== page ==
Arts & Life

10:36am

Thu March 14, 2013
The Two-Way

Jesuits Have Played Central Role In History Of The Church

Originally published on Thu March 14, 2013 11:09 am

Jesuit Mission in Santa Catalina in Cordoba in Argentina.
Luis Davilla Getty Images

Cardinal Jorge Bergoglio's ascendency to Pope Francis has suddenly placed his Jesuit order in the spotlight.

Francis' papacy is the first for a member of the Society of Jesus, which was founded in 1540 by the Spaniard St. Ignatius of Loyola and has grown to become the single-largest Catholic order, playing a central and occasionally controversial role within the church.

Today, some 20,000 Jesuits, about three-quarters of them priests, work in more than 100 countries and are best known for the schools and institutions of higher learning they administer.

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9:01am

Thu March 14, 2013
The Salt

It's Russian Mardi Gras: Time For Pancakes, Butter And Fistfights

Originally published on Sun March 17, 2013 11:36 am

A man dressed as a skomorokh, a medieval East Slavic harlequin, distributes bliny in St. Petersburg, Russia, during the last day of Maslenitsa, March 1, 2009.
Dmitry Lovetsky AP

Nothing says party like pancakes and butter. At least, not if you happen to be in Russia this week.

The country is in the midst of celebrating Maslenitsa, an Eastern Slavic folk holiday that takes place the week before the start of Russian Orthodox Lent (this year, it starts March 18). Though now tied to the Christian calendar, Maslenitsa has roots in ancient Slavic sun worshippers — it originally marked the end of winter and advent of spring. And, like Mardi Gras, it involves a whole lot of feasting before the Lenten fast — with blinis, a Russian pancake, as the food of choice.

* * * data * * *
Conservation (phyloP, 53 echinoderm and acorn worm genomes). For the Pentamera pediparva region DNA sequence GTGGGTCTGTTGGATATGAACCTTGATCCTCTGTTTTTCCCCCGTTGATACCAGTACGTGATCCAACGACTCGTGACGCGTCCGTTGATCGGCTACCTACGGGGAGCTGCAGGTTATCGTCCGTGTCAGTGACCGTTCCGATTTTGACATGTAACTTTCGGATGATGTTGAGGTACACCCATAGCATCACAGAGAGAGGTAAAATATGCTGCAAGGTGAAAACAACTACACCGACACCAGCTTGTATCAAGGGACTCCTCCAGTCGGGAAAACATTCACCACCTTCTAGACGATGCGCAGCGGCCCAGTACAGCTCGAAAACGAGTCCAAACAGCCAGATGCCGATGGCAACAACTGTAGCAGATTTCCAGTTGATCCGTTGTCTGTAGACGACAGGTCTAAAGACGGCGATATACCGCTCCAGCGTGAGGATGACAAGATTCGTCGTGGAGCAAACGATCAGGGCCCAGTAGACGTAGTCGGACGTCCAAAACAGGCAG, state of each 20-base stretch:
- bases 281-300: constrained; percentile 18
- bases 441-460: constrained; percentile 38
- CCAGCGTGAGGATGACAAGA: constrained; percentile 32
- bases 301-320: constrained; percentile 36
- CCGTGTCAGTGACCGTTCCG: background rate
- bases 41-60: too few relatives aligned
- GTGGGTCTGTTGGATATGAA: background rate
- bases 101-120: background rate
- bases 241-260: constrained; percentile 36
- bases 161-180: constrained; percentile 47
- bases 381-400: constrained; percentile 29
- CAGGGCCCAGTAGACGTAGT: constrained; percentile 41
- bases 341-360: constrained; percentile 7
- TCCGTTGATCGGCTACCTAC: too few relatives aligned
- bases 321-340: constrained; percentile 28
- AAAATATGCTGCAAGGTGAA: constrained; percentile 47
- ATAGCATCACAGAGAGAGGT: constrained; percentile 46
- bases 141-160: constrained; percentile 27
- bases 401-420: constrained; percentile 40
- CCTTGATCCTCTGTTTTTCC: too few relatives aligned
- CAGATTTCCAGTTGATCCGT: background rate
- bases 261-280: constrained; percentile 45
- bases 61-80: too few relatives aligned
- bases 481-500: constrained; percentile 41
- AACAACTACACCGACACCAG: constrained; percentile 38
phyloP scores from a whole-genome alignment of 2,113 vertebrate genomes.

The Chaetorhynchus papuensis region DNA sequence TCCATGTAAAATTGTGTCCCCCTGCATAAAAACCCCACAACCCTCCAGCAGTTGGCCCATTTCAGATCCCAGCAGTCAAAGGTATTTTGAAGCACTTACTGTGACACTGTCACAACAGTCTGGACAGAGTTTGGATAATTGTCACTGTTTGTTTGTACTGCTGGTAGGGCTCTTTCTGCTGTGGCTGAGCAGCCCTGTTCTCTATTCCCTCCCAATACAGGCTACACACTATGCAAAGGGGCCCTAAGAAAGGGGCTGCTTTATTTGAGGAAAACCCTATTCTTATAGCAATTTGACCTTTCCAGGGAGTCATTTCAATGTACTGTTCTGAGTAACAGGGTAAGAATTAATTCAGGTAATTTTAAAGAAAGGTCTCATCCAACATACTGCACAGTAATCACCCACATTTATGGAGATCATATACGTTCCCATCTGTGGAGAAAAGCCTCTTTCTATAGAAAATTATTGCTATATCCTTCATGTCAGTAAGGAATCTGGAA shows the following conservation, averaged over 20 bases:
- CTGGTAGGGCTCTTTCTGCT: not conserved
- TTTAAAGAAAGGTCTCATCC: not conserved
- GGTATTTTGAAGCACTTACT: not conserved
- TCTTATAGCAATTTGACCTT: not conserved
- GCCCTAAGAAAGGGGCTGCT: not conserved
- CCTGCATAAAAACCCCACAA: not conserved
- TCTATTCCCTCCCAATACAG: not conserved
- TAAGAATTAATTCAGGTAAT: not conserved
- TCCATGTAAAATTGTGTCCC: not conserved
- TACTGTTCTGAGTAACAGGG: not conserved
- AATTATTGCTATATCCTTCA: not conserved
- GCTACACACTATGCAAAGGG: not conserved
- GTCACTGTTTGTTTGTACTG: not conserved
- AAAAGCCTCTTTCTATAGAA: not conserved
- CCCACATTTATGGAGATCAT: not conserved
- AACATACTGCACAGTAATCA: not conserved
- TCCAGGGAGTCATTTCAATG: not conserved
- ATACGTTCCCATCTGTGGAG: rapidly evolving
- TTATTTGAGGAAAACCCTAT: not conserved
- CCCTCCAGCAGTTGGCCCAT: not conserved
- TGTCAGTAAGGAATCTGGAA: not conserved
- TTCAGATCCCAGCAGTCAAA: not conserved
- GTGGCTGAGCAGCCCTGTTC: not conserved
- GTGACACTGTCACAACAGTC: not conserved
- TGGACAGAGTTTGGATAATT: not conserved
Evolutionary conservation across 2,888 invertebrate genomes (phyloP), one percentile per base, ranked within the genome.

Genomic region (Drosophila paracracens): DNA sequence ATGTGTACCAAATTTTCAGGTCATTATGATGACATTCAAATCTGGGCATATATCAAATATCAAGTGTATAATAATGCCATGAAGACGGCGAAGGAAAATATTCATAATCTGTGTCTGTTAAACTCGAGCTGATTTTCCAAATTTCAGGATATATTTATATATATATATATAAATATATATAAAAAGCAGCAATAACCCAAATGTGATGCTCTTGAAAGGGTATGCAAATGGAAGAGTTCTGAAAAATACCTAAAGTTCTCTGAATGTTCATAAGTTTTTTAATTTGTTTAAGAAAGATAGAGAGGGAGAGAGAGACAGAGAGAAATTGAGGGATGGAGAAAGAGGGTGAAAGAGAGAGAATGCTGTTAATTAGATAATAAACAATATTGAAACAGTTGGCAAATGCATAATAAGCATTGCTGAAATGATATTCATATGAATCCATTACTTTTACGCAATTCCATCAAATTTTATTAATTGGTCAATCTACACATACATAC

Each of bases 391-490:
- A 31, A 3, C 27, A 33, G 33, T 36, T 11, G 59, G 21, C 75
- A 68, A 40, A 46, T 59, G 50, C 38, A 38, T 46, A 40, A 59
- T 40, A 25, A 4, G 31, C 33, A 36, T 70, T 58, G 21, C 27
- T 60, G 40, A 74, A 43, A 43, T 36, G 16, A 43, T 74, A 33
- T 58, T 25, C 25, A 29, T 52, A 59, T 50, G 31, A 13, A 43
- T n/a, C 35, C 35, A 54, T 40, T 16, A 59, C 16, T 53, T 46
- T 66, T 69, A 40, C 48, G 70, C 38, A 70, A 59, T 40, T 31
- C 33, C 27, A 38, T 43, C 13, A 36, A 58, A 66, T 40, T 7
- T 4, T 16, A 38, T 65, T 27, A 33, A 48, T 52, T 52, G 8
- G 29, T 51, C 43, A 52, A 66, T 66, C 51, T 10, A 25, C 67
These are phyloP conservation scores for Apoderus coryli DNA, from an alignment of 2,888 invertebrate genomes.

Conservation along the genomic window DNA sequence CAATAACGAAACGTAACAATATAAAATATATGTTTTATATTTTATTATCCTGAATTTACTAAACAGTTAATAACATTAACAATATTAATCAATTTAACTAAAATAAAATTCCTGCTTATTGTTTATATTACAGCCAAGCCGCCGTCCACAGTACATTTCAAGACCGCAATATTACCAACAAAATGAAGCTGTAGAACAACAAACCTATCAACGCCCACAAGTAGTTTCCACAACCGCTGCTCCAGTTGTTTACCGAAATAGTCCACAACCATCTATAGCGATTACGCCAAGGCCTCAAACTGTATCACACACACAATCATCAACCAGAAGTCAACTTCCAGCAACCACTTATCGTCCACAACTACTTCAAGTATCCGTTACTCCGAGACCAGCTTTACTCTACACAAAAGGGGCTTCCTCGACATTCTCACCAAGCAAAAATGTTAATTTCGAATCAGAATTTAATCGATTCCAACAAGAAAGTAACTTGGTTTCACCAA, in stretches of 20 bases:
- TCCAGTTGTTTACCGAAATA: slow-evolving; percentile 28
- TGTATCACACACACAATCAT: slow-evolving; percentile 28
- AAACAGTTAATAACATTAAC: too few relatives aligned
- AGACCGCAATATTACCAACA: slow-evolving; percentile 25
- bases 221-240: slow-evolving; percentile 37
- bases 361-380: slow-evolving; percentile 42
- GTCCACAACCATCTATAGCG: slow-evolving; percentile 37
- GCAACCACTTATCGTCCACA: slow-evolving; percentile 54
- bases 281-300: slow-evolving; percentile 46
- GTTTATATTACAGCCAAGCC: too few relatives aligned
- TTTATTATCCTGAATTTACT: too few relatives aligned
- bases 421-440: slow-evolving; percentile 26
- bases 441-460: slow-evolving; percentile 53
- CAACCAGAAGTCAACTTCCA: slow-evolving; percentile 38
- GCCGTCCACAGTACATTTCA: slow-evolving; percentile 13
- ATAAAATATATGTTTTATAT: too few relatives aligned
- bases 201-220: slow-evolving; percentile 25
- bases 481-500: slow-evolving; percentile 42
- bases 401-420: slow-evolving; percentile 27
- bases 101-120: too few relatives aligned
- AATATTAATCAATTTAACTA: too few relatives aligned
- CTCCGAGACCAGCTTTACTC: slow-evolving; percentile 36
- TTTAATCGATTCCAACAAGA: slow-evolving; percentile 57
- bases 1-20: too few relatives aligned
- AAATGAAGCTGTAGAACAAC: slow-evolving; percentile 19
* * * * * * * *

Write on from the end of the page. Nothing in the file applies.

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5:48am

Thu March 14, 2013
The Two-Way

Book News: Apple CEO Ordered To Testify In E-Book Price Fixing Case

Originally published on Thu March 14, 2013 6:10 am

Apple CEO Tim Cook has reportedly been ordered to testify for four hours in the U.S. government's case against the company.
Justin Sullivan Getty Images

3:26am

Thu March 14, 2013
The Papal Succession

Election Of Pope Francis Could Signal New Start For Church

Originally published on Thu March 14, 2013 7:34 am

Transcript

RENEE MONTAGNE, HOST:

This is MORNING EDITION from NPR News. I'm Renee Montagne.

STEVE INSKEEP, HOST:

And I'm Steve Inskeep.

Not since the early centuries of the Roman Catholic Church has a pope come from outside Europe.

MONTAGNE: Pope Francis, the first pontiff ever to take that name, comes from Argentina. It's part of the zone commonly described as the Global South, regions that include sub-Saharan Africa and Latin America, now home to hundreds of millions of Catholics.

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4:56pm

Wed March 13, 2013
The Salt

Yes, The New Pope Cooks, But He's No Foodie

Originally published on Fri March 15, 2013 10:13 am

Pope Francis waves to the crowd in St. Peter's Square at the Vatican on Wednesday.
Peter Macdiarmid Getty Images

As the white smoke cleared from the skies above the Vatican on Wednesday, one of the first widely reported personal tidbits to emerge about the newly selected pope, Jorge Mario Bergoglio, is that the Argentine cooks for himself. But the new pontiff, who will now be known as Francis, is hardly a foodie, it seems.

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